Baseline Demographics

Age, sex, race, level of care, medication type and dose, and duration of treatment were coded as part of the audit tool. Baseline motivation to stop cannabis use was also recorded using a 3-point ordinal scale where: 1 represented low motivation to stop using; 2 represented medium motivation; and, 3 represented high motivation.

Exposure Variable

Exposure to medication was categorized as “on clozapine”, “on another antipsychotic” or “no antipsychotic medication”. The individual had to be taking medication for at least 75% of the month to be considered for exposure. If patients were taking multiple antipsychotics, and one of these was clozapine, the patient would be categorized as “on clozapine”.

Primary Outcome Measurements

The primary outcome measure was frequency of cannabis use, i.e. tetrahydrocannabinol (THC) level recorded according to a 7-point ordinal scale based on text written in progress notes. Frequency of use was coded as 0 = zero use; 1 = less than once a month; 2 = once per month; 3 = two to three times per month; 4 = once to twice a week; 5 = three to four times per week; 6 = greater than five times a week. Baseline cannabis use, defined as the reported frequency of cannabis use in the three months prior to hospitalization, was recorded based on information in the admission note.

Secondary Outcome Measurements

Level of psychosis at each time point was measured on a 3-point ordinal scale, where: 0 represented absence of psychotic symptoms; 1 represented residual symptoms that were not distressing or not severely impairing to patient; and, 2 represented active psychotic symptoms that were highly distressing or severely impairing. Research Ethics Board approval was obtained from the Institute of Mental Health Research in Ottawa for this study.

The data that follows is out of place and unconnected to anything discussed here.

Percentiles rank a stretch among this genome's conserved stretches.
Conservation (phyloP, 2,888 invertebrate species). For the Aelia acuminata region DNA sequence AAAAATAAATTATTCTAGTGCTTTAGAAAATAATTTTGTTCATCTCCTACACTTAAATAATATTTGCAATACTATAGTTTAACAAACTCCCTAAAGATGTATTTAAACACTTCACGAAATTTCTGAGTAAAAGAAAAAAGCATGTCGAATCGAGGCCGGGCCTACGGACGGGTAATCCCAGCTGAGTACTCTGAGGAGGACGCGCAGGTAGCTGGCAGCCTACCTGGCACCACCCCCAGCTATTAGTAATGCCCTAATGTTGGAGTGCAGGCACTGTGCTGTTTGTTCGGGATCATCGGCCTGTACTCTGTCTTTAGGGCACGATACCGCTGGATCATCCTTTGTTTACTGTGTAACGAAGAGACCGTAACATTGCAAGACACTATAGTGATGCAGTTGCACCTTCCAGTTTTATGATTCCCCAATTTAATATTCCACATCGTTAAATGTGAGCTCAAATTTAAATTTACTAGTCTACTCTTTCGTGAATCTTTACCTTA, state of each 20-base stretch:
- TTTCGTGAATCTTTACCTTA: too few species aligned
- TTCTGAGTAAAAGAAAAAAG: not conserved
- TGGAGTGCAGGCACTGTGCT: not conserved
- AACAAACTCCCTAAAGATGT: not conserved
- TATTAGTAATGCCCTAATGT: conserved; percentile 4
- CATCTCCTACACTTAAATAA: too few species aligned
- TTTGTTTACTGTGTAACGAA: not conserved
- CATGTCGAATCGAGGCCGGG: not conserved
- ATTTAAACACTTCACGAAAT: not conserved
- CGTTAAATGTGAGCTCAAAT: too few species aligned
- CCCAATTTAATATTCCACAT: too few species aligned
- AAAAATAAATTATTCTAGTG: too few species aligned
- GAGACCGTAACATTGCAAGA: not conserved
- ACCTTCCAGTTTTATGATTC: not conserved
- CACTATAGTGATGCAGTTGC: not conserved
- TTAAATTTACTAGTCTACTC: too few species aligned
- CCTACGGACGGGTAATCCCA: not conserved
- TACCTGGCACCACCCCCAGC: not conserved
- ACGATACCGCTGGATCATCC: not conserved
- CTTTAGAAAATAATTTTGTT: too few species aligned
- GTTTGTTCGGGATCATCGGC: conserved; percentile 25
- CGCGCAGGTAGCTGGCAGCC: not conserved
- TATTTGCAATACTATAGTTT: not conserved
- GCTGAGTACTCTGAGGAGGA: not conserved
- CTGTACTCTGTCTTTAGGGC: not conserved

Analysis

Baseline categorical data was described using proportions, and exposure groups were compared using Fisher’s exact tests. Baseline ordinal and continuous data was described with medians and inter-quartile ranges, and exposure groups were compared using Wilcoxon Rank-Sum tests given the non-parametric nature of the data. “Peak dose” was defined as the maximum dose a specific patient was prescribed over the observation period.

We set up a database to conduct an unbalanced longitudinal mixed effects regression analysis to allow for comparisons: (1) within-group, prior to initiating clozapine; and, (2) to a control group not exposed to clozapine over the observation period. We wished to make a common reference point for both exposure groups. For those exposed to clozapine, month “0” was the month that clozapine was initially started and reached a dose of 150mg or more. Months “−12” to “−1” correspond to the months prior to clozapine initiation. Months “+1” to “+12” correspond to months after starting clozapine. For those not exposed to clozapine, month “0” corresponds to the last observation found in the chart, as there was the potential for clozapine to have been initiated thereafter. Months “−12” to “−1” represent the 12 months prior to the last observation. The timepoint “0” was solely used to create a reference point for the database; if patients exposed to clozapine stopped their medication thereafter, the exposure variable would still be coded as “no medication” for the month they were off medication. This arrangement allowed us to adjust for the passage of time in analyzing the outcomes.

To test the primary hypothesis, longitudinal analysis was conducted using ordinal logistic regression mixed effects modeling with degree of cannabis use (THC level) as the outcome. As there were three medication categories, the first exposure variable (with a co-efficient of β1) represents the degree to which a “no medication” status for a particular month contributes to the outcome relative to clozapine; and the second exposure variable (with the co-efficient β2) represents the degree to which “non-clozapine antipsychotic medication” status for a particular month contributes to the outcome relative to clozapine. Month of treatment was entered as a covariate, and placement (inpatient versus outpatient) was treated as a time-varying covariate; despite being admitted to the inpatient unit, many patients still ended up using cannabis while on passes. Thus the equation being tested was:

log (odds THC level)=β0+β1*(no medication)+β2*(non-clozapine antipsychotic)+β3*(month of treatment)+β4*(placement)